Equipped as a storychaser with my iPad2, a $60 iRig mic, and the help of friends (as well as some bystanders) willing to be short-term videographers, I’ve recorded a series of interviews this week here in Philadelphia for the 2011 International Society for Technology in Education (ISTE) conference.

In this second episode, Missouri educator Cindy Lane tells a remarkable story about the use of mercury-based “Thunderclapper pills” on the the Louis and Clark journey. Mercury is persistent stuff! As I mentioned at the end of the interview, this would make a great KML/KMZ student project with Google Earth or Google Maps!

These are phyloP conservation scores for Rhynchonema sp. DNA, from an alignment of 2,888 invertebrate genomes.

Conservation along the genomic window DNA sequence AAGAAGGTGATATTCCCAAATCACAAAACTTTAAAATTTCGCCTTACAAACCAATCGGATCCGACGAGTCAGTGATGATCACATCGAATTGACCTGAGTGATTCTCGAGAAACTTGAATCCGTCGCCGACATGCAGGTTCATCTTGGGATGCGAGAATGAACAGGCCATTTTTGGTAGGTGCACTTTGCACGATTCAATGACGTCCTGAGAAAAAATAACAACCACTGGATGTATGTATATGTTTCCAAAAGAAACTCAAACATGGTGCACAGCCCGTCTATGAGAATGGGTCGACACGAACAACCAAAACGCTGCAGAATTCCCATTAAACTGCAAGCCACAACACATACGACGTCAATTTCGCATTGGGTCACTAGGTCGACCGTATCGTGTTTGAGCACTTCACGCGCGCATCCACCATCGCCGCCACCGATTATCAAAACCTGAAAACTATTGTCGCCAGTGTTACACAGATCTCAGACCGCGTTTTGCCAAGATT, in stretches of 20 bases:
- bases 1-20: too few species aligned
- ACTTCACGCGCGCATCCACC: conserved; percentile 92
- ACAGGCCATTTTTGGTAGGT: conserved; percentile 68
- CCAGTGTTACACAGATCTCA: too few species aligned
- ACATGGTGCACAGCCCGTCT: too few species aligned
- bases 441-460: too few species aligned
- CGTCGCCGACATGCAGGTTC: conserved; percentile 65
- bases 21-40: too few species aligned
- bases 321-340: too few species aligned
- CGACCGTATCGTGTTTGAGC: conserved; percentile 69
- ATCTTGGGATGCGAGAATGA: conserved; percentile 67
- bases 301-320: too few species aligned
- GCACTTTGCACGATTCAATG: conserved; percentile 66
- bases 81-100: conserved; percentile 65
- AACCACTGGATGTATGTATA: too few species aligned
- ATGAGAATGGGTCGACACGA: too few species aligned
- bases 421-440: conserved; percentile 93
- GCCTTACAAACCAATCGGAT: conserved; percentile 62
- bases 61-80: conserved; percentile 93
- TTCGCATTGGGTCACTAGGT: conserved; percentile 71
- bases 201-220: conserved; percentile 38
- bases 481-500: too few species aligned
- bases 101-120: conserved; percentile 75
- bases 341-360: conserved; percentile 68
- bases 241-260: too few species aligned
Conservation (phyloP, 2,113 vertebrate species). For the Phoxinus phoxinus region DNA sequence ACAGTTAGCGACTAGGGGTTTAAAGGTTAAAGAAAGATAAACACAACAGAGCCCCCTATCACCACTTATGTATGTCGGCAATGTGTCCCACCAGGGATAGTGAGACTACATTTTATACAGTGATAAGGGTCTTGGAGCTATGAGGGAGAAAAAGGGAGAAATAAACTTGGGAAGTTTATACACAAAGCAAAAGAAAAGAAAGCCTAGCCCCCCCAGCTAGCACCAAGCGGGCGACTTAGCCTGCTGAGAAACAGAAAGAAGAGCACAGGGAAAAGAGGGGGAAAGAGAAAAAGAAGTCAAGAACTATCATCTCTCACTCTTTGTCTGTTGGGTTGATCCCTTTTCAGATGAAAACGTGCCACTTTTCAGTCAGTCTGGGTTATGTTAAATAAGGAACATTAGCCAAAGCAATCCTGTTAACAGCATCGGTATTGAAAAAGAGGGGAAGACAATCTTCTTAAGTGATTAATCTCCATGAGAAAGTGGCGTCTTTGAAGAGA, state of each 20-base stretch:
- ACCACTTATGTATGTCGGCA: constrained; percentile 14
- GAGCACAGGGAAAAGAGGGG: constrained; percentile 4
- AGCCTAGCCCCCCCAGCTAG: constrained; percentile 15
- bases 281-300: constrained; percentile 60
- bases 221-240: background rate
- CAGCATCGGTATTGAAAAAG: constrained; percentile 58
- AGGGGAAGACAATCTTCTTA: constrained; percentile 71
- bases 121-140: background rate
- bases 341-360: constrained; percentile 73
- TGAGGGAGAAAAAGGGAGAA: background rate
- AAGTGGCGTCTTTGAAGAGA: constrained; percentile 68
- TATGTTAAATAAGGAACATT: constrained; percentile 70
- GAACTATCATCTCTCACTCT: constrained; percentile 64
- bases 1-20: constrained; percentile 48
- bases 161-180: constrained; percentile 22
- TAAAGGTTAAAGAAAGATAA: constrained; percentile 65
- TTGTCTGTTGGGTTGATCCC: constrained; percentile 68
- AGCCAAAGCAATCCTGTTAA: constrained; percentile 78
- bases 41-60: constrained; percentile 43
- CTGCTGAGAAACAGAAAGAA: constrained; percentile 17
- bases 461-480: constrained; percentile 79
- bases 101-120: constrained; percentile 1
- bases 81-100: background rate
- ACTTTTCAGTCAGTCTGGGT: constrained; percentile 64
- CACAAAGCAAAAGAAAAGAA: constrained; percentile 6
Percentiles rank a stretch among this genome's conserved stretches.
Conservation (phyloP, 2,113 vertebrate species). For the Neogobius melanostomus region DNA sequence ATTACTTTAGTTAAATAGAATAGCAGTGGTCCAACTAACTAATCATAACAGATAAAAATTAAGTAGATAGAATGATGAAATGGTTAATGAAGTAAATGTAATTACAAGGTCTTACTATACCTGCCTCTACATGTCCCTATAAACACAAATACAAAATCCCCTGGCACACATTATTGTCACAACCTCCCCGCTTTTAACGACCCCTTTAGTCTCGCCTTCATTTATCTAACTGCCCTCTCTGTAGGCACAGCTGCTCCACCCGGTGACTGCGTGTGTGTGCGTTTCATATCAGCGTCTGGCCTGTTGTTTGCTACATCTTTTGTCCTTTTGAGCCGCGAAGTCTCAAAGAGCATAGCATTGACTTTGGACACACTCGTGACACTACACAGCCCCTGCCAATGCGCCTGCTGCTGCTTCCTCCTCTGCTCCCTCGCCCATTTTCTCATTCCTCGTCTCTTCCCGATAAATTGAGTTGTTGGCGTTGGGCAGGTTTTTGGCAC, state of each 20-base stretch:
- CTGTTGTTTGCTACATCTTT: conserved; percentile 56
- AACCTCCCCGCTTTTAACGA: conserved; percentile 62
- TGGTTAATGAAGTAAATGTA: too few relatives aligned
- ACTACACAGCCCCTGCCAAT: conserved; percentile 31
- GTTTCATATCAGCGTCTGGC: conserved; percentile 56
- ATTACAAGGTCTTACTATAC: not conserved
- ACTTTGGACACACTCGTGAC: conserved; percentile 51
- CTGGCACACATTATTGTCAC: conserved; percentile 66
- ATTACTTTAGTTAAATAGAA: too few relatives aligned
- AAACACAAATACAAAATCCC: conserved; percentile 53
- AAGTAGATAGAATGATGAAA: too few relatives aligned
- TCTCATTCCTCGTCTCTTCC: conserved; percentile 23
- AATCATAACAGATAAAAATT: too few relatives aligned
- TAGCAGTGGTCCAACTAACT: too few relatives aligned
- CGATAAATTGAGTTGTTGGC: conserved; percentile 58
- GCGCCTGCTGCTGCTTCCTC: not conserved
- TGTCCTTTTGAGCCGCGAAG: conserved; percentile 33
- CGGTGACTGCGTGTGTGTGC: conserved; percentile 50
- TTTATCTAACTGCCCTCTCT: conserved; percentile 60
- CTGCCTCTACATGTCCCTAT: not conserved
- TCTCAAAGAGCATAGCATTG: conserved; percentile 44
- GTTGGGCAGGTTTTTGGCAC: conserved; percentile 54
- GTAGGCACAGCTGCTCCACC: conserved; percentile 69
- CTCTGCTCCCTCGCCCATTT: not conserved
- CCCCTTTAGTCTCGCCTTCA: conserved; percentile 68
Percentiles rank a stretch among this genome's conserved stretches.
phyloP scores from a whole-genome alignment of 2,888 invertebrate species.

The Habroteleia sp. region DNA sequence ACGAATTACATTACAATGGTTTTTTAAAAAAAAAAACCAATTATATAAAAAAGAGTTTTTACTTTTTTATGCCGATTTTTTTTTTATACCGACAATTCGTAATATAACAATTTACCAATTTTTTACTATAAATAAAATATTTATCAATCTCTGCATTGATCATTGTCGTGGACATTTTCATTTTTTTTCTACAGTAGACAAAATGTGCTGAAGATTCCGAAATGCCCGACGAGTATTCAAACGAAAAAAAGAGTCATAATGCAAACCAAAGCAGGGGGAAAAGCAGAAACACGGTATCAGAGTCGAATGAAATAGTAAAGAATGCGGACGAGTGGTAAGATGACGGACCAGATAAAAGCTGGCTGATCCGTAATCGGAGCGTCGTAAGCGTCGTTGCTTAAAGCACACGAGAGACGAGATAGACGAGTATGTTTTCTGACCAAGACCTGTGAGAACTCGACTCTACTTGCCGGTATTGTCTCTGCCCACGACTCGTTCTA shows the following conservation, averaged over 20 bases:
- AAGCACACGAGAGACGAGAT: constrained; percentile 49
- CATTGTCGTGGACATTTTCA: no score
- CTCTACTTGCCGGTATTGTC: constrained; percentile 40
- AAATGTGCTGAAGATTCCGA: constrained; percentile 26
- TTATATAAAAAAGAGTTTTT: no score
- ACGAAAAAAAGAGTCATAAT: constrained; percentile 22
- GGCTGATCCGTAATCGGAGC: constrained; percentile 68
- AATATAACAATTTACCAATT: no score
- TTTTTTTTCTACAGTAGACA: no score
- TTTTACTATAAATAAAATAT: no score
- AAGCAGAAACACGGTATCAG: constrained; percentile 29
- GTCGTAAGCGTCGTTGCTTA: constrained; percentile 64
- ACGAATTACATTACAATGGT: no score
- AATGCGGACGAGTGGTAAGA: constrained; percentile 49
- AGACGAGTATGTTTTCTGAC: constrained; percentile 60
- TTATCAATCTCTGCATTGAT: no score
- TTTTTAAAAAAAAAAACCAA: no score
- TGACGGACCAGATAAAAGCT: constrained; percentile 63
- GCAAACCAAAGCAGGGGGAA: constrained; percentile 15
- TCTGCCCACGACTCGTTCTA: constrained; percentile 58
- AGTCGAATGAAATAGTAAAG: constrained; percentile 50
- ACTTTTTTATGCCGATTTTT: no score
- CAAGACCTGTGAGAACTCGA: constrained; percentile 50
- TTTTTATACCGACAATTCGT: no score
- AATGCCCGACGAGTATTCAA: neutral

View the entire list of equipment Louis and Clark took on their expedition on National Geographic. LouisAndClarkTrail.com also has some good medical background information about the trip, including the following quotation from author Steven Ambrose’s book, “Undaunted Courage: Meriwether Lewis Thomas Jefferson and the Opening of the American West.”

Dr. Rush thought these pills would cure any number of ills. The pills were composed of calomel (a mixture of six parts mercury to one part chlorine), and jalap (eds note: jalapeno is a form of jalap). Each portion of the concoction was a purgative of explosive power…the combination was awesome.” Dr. Rush suggested that if one pill didn’t do the trick, you could take two or three.

Thanks to Chris Betcher (a wonderful Australian educator you definitely should be following on Twitter) for videoing this episode!

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